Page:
The mundane nature of the incident that sparked my thoughts underscores how ever-present the menace of racism is, and how easily it can grow if left unchecked by other means. At the end of my dead-end street is a park, frequented by many who live in my neighborhood, which is predominantly Hispanic and African-American. The park has large trash barrels placed near benches that line a circular walkway that winds around a play area. By and large these barrels are used, but nearly every time I walk through the park I find myself picking up trash and depositing it in the nearest barrel. From the perspective of privilege I wonder why my neighbors don't care about disposing of their trash, but another part of me understands why, and knows better than to wonder, or judge. 

Earlier this week, I saw a young Latino man make his way to one of the barrels and throw away his trash. The thought entered my mind to affirm the behavior and thank him for doing so, and then it hit me that this response was nothing but racism at work. How do I know? Because it would never have occurred to me to thank someone who is White for disposing of their trash. What was revealed to me was that I held an expectation of behavior based on ethnicity (and contextually, fed by the demographic of the neighborhood). Shame on me. 

I can't say that a year ago I would have had a similar response to witnessing the disposal of trash in a city park. I can't say, because a year ago my senses hadn't been saturated with the rhetoric which has come to characterize the expressions of fear from citizens across a variety of spectrums of life in this country. Whether from the lips of a political candidate to the cheers of his supporters, or the fists that make contact as a response to the engorging anger that has been let loose, fear undergirds it all. It's not that I believe those words or condone the actions in any conscious way, but the power of institutionalized racism, or any -ism, is such that it subliminally affects how one may think or act. I'm not afraid of people who look, think, or believe differently than I do. I am afraid of not taking seriously enough the damage being wrought in a climate where hate is acceptable, and disregard for others has become the normative public face of who the citizens of this country are. We cannot, at any level, turn away from what is ugly if for no other reason than to keep the fight alive within, so that it may be effective without.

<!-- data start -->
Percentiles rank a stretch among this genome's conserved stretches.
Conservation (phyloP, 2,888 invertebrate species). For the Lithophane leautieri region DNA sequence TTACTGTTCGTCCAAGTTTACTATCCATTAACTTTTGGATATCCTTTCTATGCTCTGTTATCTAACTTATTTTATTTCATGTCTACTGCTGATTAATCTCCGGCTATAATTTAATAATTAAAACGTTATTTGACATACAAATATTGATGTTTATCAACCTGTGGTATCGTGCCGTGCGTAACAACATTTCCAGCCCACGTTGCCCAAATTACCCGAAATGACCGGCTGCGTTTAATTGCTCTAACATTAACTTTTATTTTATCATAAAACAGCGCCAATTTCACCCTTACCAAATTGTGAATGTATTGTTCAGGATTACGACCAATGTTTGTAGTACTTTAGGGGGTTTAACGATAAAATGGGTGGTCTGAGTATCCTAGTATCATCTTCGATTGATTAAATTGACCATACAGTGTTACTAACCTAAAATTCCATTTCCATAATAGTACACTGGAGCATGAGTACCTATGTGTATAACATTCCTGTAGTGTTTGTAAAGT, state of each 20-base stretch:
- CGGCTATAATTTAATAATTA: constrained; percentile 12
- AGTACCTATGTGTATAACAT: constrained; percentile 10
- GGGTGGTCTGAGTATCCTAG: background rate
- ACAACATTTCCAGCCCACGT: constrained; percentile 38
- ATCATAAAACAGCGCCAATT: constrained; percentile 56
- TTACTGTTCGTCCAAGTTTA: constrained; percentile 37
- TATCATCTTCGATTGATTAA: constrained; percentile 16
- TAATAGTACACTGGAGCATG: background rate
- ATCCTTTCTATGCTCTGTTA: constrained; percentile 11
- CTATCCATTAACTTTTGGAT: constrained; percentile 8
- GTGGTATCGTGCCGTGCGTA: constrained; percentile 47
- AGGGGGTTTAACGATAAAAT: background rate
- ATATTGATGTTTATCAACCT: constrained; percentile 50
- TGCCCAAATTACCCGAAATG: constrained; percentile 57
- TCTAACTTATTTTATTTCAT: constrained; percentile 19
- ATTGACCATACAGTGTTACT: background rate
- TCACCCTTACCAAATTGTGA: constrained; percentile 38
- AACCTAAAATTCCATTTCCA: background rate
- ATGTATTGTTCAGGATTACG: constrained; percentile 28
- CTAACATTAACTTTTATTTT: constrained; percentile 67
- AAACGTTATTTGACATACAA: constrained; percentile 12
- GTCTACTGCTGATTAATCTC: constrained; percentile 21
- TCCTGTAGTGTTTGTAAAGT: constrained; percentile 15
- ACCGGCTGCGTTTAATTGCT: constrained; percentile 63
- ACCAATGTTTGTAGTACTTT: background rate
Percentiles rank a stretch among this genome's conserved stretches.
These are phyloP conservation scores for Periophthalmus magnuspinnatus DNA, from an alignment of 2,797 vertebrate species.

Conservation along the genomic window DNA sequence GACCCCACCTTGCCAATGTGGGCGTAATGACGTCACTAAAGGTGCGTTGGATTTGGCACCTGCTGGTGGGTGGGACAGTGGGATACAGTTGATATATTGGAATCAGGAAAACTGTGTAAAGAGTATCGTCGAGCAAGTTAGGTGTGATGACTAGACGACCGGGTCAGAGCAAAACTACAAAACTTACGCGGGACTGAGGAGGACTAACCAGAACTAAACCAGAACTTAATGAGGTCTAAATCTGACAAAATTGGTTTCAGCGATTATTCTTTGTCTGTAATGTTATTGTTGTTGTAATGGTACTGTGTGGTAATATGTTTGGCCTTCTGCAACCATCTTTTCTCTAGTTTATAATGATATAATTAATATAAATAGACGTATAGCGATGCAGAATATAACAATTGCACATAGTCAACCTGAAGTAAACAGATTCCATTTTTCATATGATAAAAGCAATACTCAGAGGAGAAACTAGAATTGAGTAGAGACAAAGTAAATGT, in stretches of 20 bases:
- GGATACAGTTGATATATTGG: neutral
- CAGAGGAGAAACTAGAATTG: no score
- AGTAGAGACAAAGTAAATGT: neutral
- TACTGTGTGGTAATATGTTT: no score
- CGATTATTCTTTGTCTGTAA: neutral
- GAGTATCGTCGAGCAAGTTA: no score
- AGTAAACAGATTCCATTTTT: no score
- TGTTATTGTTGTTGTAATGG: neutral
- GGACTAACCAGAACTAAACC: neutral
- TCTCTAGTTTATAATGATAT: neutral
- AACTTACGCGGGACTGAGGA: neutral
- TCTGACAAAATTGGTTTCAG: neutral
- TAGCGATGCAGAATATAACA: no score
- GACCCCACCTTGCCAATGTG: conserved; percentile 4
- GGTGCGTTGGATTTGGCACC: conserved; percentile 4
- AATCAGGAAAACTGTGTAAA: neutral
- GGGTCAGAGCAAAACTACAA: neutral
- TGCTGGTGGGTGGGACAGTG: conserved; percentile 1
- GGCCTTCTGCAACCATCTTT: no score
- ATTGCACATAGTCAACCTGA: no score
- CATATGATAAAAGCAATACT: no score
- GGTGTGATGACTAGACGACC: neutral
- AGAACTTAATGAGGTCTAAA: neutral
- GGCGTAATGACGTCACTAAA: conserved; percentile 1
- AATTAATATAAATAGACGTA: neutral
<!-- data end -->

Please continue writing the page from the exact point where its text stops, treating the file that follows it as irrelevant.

It is a small thing to worry about trash making its way to a barrel. To ignore my response, however, has implications that I don't want to imagine.

*For many years, this was the historic mission of the YWCA: Young Women’s Christian Association of the United States of America, a movement rooted in the Christian faith as known in Jesus and nourished by the resources of that faith, seeks to respond to the barrier-breaking love of God in this day. The Association draws together into responsible membership women and girls of diverse experiences and faiths, that their lives may be open to new understanding and deeper relationships, and that together they may join in the struggle for peace and justice, freedom and dignity for all people.

Friday, June 03, 2016

big gulp: change is in gear

Did I mention that I was moving? To Connecticut. From Tennessee.

The lapse in writing here has meant that shifts in the landscapes of my life--internal and external--have taken place without the usual signposts along the way that would point this new direction. I guess you could say that a hefty dose of vulnerability was at stake, and caution was the order of the season. Such was the nature of this phase of my life.

That said, there are two motivating factors underlying this move. The first is that my mother had a stroke last fall, and the desire to be nearer to her raised its head in a pressing way. Second, I needed to find more substantive work than what I was enjoying.

I took advantage of a visit to my mother in Connecticut following her stroke to call on the good people at the office of the Episcopal Church in Connecticut (the bishop has chosen to eschew the denominational label "diocese," since he believes that a cumbersome word like diocese serves as a barrier, rather than a bridge, to those who are unfamiliar with the likes of us 'piscies). "There's work here!" I was told, and thus the process of determining what that work might be got underway. In the broad scheme of things it was really as simple as that.

After 21 years spent living in two other states, this is a homecoming for me. Except for the year I spent as a California blond at the tender age of two, Connecticut was home for early and formative years, as well as some "refining" spells in a certain stage of adulthood. As with all places, changes have occurred over time, but much is the same.

This is a phased transition. The simplest explanation is that our house in Tennessee needs some work before it can be put on the market, so Ken stayed behind to tackle that effort while I ventured east with my oldest dog, Juliet, to begin work. We're in temporary quarters, Juliet and I, lodged in a third floor apartment of sorts in an older home in Hartford. As it happens, we're just about a mile from where I bought my first house, so the area is familiar. The immediate neighborhood is charming, ethnically and economically mixed, and full of activity. We're just blocks from the state capitol, the state library and archives, and other downtown treasures are within easy reach. In these early days of settling in, the location of Dunkin' Donuts, three short blocks away, has proven a godsend. I have my priorities!

There are an assortment of layers to this move: location, vocation, family, community, reconnection, and reclamation top the list. In the coming days there is plenty to say about all of it, but for now it's enough to say that I have arrived. Indeed, I have arrived.